If you wanted to define the single most serious threat to the health, welfare and well-being of future generations of people living in Yorkshire, it would not be Covid-19, terrorism, nuclear weapons, a crashing economy, but something that impinges on all these things – climate change.

We now know from the evidence of the world’s leading scientists, that the world is now approaching a critical point. Within a couple of decades, unless there is a dramatic change in the amount of greenhouse gases being produced by human activity, by our industry, our cars, our planes, our farms, run-away global warming will create conditions on much of the planet that will be impossible for humans to survive.  The impacts of this in terms of failed crops and mass migration, leading to wars, as desperate people and even nations fight to secure access to the world’s dwindling resources, are too dreadful to contemplate.

It is already happening even in Yorkshire.  We’ve seen all too frequently flash flooding in our towns and cities as warm oceans produce unstable weather. Moorland fires have raged as record temperatures have dried out peatlands and forests.  Nor are we immune to what happens overseas. Crop failures and locust swarms in parts of North Africa have led to political instability and desperate refugees heading northwards.

But this dystopian nightmare can be prevented and even reversed if Governments can work together. The process has already begun with nations taking action through the legally binding 2015 Paris Agreement – now also supported by President Biden and the USA.

The forthcoming United Nations Climate Change Conference, being hosted by the UK Government in Glasgow in November 2021, will also mark a major step forward. The aim is to dramatically decarbonise every national economy. This means a switch to renewable energy and green technologies away from fossil fuels on a massive scale, closing coal, oil and eventually gas-powered power stations, to be replaced by wind, water and geothermal heat exchange power generation to drive our cars, trains, buses, heat our homes, grow our food and power our machinery. The key words are mitigation – to build resilience in everything we do to cope with the impacts of changing weather patterns, including new flood prevention schemes, and adaptation, to reduce the release of carbon into the atmosphere, for example by protecting peat moorland and by planting millions more trees.

National Governments cannot do this alone. Government and national agencies need to work with local authorities and regional bodies, but also with a wide range of private, commercial and voluntary sector organisations to help with this vital work of education, information and delivery.

Here in our region, with the support of the all-party Yorkshire & Humber Leaders Group, a new independent regional advisory body has been established, known as the Yorkshire & Humber Climate Commission (https://yorksandhumberclimate.org.uk) .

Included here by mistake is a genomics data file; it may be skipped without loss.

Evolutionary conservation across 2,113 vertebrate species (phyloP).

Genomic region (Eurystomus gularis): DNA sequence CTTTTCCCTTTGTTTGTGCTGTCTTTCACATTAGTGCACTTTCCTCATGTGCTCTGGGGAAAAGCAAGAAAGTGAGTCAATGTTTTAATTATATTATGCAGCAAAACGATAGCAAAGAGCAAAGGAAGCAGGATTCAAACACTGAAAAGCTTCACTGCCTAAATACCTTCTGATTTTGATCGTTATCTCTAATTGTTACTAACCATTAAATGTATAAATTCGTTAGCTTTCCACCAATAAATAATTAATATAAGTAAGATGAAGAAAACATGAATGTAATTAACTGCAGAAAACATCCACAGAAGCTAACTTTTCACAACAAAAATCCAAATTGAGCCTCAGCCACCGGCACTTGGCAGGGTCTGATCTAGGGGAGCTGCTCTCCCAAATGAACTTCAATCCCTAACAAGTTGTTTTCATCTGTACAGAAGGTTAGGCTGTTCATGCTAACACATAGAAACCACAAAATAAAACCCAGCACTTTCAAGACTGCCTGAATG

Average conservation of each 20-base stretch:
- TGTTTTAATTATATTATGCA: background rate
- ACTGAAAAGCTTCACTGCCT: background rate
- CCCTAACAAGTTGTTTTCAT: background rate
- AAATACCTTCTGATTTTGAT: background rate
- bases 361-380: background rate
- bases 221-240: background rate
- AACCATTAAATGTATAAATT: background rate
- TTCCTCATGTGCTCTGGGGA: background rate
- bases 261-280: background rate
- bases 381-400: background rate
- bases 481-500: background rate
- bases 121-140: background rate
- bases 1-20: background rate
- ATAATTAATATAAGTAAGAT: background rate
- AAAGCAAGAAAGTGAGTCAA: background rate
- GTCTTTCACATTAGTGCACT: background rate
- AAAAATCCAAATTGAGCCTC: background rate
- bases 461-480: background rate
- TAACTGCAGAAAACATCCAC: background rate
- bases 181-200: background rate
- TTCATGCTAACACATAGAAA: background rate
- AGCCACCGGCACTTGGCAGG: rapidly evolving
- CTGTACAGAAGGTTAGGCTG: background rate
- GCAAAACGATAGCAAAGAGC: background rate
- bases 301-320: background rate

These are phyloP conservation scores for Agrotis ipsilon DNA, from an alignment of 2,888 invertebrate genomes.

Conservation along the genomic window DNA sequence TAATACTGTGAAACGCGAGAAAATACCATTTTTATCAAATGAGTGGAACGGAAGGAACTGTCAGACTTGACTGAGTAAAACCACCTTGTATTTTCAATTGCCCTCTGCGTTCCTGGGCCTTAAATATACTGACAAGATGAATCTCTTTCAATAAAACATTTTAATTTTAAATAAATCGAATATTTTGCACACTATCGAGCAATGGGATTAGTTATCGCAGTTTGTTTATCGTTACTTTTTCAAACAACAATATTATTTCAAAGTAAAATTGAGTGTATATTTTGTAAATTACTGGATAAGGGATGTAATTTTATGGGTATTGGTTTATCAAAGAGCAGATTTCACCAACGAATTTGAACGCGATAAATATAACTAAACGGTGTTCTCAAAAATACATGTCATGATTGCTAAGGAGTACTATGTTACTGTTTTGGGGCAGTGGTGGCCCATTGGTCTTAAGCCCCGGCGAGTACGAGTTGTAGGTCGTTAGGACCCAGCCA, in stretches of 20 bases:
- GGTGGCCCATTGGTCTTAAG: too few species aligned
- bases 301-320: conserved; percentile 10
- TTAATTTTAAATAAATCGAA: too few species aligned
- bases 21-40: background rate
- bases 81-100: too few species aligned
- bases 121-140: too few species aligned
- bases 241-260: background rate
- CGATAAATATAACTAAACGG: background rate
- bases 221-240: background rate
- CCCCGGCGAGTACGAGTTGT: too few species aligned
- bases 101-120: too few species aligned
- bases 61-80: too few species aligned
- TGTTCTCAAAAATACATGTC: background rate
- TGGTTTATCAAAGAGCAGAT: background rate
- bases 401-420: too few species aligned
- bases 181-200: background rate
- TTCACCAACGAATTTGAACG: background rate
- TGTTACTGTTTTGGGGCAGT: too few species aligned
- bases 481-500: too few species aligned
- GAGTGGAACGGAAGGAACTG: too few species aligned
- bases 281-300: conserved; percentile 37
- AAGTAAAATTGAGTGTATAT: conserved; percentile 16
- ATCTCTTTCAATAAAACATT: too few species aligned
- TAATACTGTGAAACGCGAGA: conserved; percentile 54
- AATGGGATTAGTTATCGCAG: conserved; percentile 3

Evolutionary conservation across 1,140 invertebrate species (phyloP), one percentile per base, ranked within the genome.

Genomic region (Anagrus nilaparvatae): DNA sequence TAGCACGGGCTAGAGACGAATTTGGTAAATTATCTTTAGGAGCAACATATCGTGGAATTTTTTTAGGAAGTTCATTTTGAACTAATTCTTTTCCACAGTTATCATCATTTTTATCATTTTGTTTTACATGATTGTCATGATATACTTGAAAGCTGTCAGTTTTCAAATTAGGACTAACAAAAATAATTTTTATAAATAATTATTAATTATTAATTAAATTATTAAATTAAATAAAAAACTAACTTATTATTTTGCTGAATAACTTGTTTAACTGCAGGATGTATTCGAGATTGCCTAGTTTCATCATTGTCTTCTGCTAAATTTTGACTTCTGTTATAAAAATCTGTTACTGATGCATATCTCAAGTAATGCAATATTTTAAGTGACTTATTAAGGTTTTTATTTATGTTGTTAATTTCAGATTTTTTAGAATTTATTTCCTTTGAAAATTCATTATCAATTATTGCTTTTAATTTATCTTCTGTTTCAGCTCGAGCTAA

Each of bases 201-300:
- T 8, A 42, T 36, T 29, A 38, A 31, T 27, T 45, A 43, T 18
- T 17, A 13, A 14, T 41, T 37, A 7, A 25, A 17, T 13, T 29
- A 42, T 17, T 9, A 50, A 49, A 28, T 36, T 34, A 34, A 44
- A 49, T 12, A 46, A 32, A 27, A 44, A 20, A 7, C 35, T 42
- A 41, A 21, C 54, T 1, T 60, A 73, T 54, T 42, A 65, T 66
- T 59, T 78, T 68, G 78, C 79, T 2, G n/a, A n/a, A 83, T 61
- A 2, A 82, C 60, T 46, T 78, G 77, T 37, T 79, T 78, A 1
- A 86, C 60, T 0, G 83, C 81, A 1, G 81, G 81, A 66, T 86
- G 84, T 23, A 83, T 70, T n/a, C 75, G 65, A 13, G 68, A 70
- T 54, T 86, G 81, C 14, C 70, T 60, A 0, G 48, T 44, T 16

The Commission, launched on 17th March 2021, is part of a wider UK network called the Place-Based Climate Action Network – PCAN.

Chair of the Yorkshire Commission is Liz Barber, CEO of Yorkshire Water who are corporate members of The Yorkshire Society, and who as well as being on the front line of climate change in terms of water resource management, are also major landowners in the uplands of the Dales and Pennines, including many thousands of hectares of moorland.  Members of the 38 strong Commission also include influential local political figures such as Dan Jarvis MP, elected Mayor of South Yorkshire, and representatives from commercial companies, universities, research organisations, trade unions, broadcasters and environmental groups, including the National Trust and Yorkshire Wildlife Trust. These enlightened people are all movers and shakers with the power and ability to make things happen within their own organisations and well beyond.

The Commission has four key aims:

  • To foster climate resilience and adaptation to climate risks and impacts.
  • To support rapid progress to net zero carbon emissions actions.
  • To encourage a just and inclusive transition that leaves no-one and nowhere behind.
  • To promote sustainability and climate actions that also protect nature and biodiversity.

These are all aims that The Yorkshire Society fully supports. We look forward to working closely with the Commission and its partners to ensure their delivery, both for the protection of Yorkshire’s unique and special environment, and for the future well-being and prosperity of everyone in our region and for generations to come.

Thank you for Society member, Colin Speakman, for this article.

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